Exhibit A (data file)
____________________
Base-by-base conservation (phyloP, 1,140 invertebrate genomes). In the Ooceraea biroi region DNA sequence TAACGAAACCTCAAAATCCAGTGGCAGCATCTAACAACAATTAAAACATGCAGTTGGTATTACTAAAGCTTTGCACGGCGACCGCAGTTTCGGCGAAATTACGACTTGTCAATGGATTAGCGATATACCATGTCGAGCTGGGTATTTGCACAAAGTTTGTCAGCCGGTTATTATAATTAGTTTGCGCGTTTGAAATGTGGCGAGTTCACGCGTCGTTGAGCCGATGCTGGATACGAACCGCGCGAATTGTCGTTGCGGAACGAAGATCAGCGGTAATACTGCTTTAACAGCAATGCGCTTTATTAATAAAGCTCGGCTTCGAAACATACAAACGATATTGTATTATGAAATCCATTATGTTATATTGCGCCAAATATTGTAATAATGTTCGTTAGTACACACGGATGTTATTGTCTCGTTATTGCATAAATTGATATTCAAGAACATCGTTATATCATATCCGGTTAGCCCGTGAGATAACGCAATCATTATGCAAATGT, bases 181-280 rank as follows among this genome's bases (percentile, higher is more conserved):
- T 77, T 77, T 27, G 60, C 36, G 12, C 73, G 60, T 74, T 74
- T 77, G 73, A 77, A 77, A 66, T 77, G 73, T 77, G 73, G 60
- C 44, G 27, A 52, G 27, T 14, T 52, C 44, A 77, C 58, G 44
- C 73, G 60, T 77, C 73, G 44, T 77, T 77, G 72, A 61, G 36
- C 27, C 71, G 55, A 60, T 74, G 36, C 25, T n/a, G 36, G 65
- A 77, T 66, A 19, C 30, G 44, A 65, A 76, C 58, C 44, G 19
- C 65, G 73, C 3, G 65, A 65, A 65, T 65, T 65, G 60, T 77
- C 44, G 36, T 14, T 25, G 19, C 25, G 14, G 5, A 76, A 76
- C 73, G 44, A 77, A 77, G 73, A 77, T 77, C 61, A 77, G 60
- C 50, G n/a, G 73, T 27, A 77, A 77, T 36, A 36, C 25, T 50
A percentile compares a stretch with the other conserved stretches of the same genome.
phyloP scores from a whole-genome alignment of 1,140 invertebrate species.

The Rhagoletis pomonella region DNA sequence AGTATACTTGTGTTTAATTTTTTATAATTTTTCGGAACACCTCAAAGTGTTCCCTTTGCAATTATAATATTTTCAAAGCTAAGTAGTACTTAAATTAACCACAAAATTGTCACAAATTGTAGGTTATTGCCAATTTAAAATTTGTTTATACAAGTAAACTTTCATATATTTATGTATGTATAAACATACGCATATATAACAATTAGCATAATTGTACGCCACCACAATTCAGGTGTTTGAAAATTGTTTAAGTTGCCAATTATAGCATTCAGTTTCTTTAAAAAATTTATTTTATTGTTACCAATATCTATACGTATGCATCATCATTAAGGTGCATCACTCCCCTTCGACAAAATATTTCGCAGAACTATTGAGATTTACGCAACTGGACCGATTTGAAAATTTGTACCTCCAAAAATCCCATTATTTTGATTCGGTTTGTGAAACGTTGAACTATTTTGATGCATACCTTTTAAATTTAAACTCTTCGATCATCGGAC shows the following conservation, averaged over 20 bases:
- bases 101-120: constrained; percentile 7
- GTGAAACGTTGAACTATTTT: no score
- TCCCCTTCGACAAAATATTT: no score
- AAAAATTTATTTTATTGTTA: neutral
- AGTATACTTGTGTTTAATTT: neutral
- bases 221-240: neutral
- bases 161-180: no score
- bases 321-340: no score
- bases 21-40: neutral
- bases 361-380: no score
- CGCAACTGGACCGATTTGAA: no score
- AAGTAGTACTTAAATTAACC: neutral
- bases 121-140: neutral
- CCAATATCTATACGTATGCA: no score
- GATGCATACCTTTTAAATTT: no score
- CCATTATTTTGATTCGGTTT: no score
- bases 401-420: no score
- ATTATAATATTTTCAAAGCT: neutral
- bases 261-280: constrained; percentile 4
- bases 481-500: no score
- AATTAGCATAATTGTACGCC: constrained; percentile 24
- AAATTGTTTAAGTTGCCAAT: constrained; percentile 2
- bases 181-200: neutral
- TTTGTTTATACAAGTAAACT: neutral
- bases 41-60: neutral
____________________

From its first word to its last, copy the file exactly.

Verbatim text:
Base-by-base conservation (phyloP, 1,140 invertebrate genomes). In the Ooceraea biroi region DNA sequence TAACGAAACCTCAAAATCCAGTGGCAGCATCTAACAACAATTAAAACATGCAGTTGGTATTACTAAAGCTTTGCACGGCGACCGCAGTTTCGGCGAAATTACGACTTGTCAATGGATTAGCGATATACCATGTCGAGCTGGGTATTTGCACAAAGTTTGTCAGCCGGTTATTATAATTAGTTTGCGCGTTTGAAATGTGGCGAGTTCACGCGTCGTTGAGCCGATGCTGGATACGAACCGCGCGAATTGTCGTTGCGGAACGAAGATCAGCGGTAATACTGCTTTAACAGCAATGCGCTTTATTAATAAAGCTCGGCTTCGAAACATACAAACGATATTGTATTATGAAATCCATTATGTTATATTGCGCCAAATATTGTAATAATGTTCGTTAGTACACACGGATGTTATTGTCTCGTTATTGCATAAATTGATATTCAAGAACATCGTTATATCATATCCGGTTAGCCCGTGAGATAACGCAATCATTATGCAAATGT, bases 181-280 rank as follows among this genome's bases (percentile, higher is more conserved):
- T 77, T 77, T 27, G 60, C 36, G 12, C 73, G 60, T 74, T 74
- T 77, G 73, A 77, A 77, A 66, T 77, G 73, T 77, G 73, G 60
- C 44, G 27, A 52, G 27, T 14, T 52, C 44, A 77, C 58, G 44
- C 73, G 60, T 77, C 73, G 44, T 77, T 77, G 72, A 61, G 36
- C 27, C 71, G 55, A 60, T 74, G 36, C 25, T n/a, G 36, G 65
- A 77, T 66, A 19, C 30, G 44, A 65, A 76, C 58, C 44, G 19
- C 65, G 73, C 3, G 65, A 65, A 65, T 65, T 65, G 60, T 77
- C 44, G 36, T 14, T 25, G 19, C 25, G 14, G 5, A 76, A 76
- C 73, G 44, A 77, A 77, G 73, A 77, T 77, C 61, A 77, G 60
- C 50, G n/a, G 73, T 27, A 77, A 77, T 36, A 36, C 25, T 50
A percentile compares a stretch with the other conserved stretches of the same genome.
phyloP scores from a whole-genome alignment of 1,140 invertebrate species.

The Rhagoletis pomonella region DNA sequence AGTATACTTGTGTTTAATTTTTTATAATTTTTCGGAACACCTCAAAGTGTTCCCTTTGCAATTATAATATTTTCAAAGCTAAGTAGTACTTAAATTAACCACAAAATTGTCACAAATTGTAGGTTATTGCCAATTTAAAATTTGTTTATACAAGTAAACTTTCATATATTTATGTATGTATAAACATACGCATATATAACAATTAGCATAATTGTACGCCACCACAATTCAGGTGTTTGAAAATTGTTTAAGTTGCCAATTATAGCATTCAGTTTCTTTAAAAAATTTATTTTATTGTTACCAATATCTATACGTATGCATCATCATTAAGGTGCATCACTCCCCTTCGACAAAATATTTCGCAGAACTATTGAGATTTACGCAACTGGACCGATTTGAAAATTTGTACCTCCAAAAATCCCATTATTTTGATTCGGTTTGTGAAACGTTGAACTATTTTGATGCATACCTTTTAAATTTAAACTCTTCGATCATCGGAC shows the following conservation, averaged over 20 bases:
- bases 101-120: constrained; percentile 7
- GTGAAACGTTGAACTATTTT: no score
- TCCCCTTCGACAAAATATTT: no score
- AAAAATTTATTTTATTGTTA: neutral
- AGTATACTTGTGTTTAATTT: neutral
- bases 221-240: neutral
- bases 161-180: no score
- bases 321-340: no score
- bases 21-40: neutral
- bases 361-380: no score
- CGCAACTGGACCGATTTGAA: no score
- AAGTAGTACTTAAATTAACC: neutral
- bases 121-140: neutral
- CCAATATCTATACGTATGCA: no score
- GATGCATACCTTTTAAATTT: no score
- CCATTATTTTGATTCGGTTT: no score
- bases 401-420: no score
- ATTATAATATTTTCAAAGCT: neutral
- bases 261-280: constrained; percentile 4
- bases 481-500: no score
- AATTAGCATAATTGTACGCC: constrained; percentile 24
- AAATTGTTTAAGTTGCCAAT: constrained; percentile 2
- bases 181-200: neutral
- TTTGTTTATACAAGTAAACT: neutral
- bases 41-60: neutral